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THE LORD’S SUPPER - As the expression of fellowship“I speak as to wise men; judge ye what I say
The cup of blessing which we bless, is it not the communion of the blood of the Christ?
The bread which we break, is it not the communion of the body of Christ?
For we being many are one bread and one body: for we all are partakers of that one bread” (1 Corinthians 10:15-17).
The chapter from which these verses are taken seems to be much less familiar to most Christians than the chapter which follows it. There may be two reasons for this: first, its true meaning is but little understood owing to the present public state of the church; and secondly, it is in some respects much more searching than what we get in chapter 11, and if accepted, would involve a breaking loose from unsuitable associations and links.
It is one thing just to sit down and partake of the Lord's Supper as a formal and proper and enjoyable matter, and quite another to accept the fact that our doing this really touches our daily life and path in all its details, and affects all our associations and surroundings. It is a blessed moment for us when we are prepared to admit this. We shall see, as we glance at the chapter now before us, how all this comes out, and may the Lord make it very simple and plain to each reader, how much the enjoyment and understanding of what is presented in chapter 11 depends upon the honest and hearty acceptance of what we have in chapter 10. There is always in Scripture a definite principle of order in the unfolding of truth, and perhaps nowhere is it more apparent than in the case now before us.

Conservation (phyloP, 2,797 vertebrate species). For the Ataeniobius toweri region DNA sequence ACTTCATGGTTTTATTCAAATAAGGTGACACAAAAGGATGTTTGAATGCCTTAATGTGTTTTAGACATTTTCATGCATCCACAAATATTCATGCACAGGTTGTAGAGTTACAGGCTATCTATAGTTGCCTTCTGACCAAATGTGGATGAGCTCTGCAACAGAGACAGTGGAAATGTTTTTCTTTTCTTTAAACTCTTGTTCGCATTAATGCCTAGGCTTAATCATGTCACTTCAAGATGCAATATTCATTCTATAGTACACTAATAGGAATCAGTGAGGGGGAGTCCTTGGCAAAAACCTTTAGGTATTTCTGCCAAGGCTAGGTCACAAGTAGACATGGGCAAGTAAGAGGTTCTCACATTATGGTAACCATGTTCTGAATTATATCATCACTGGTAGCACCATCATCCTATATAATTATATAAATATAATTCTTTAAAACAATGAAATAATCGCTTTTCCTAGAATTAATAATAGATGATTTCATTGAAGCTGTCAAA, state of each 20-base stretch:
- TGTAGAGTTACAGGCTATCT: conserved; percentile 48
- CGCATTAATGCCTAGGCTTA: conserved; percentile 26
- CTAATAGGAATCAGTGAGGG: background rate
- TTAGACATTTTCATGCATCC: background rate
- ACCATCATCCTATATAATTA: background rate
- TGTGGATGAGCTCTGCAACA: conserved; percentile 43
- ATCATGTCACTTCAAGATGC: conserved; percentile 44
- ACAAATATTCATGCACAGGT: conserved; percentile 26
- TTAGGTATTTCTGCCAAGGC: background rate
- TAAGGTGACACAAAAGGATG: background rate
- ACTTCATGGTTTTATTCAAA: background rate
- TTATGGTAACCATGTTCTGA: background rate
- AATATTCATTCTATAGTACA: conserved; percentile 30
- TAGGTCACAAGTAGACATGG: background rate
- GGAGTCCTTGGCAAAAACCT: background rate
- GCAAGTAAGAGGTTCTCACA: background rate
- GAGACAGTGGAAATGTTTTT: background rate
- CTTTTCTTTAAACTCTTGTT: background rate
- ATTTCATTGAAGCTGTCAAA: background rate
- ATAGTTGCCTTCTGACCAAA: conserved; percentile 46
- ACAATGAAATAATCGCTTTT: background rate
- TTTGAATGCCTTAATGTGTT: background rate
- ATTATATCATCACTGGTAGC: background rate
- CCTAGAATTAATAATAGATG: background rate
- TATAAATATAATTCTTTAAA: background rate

It is evident, on reading the verses quoted above, that the main thought contained in them is “communion”, or, as the same word is more correctly translated elsewhere, “fellowship” In “the cup of blessing which we bless”, or give thanks for, we express the fellowship of His blood, and in the bread which we break there is that which is expressive of the fellowship of His body.
A little explanation of the terms in which this is set forth will
help us to grasp the meaning. The simplest idea of “fellowship” is
that of “partnership”. In fact, in most cases ‘partnership’ would
not be at all an incorrect translation of the word. This idea is
actually conveyed elsewhere in the New Testament, as we see in the
following instances, where the word used is substantially the same,
varying only in the form:
“Which were partners with Simon”( Luke 5:10)
“He is my partner and fellow-helper” (2 Corinthians 8:23).
“If thou count me therefore a partner” (Philemon 17).
A partnership, as we all know, is the combination or association of those who are partners. The idea is too familiar to us in daily life to need explanation, beyond saying that while it involves a common participation in whatever benefits are to be derived, there is also the very important point of sharing in the responsibilities which attach themselves to the position.
If we apply the principle just stated to the passage before us, the meaning becomes immediately clear. The cup of blessing of which we drink, and the bread of which we partake, set forth in a twofold way the fellowship or partnership of believers; and that which characterises or marks this bond, and is indeed the seal of it, is the death of Christ. On the one hand, we have the immense gain of it, as that which glorified God and set us free from the dominion of sin and death. On the other hand, as being identified and bound up together, as it were, with Him who was rejected and put to death here, we have to be separated from the course of things around us in which we used to find our pleasure.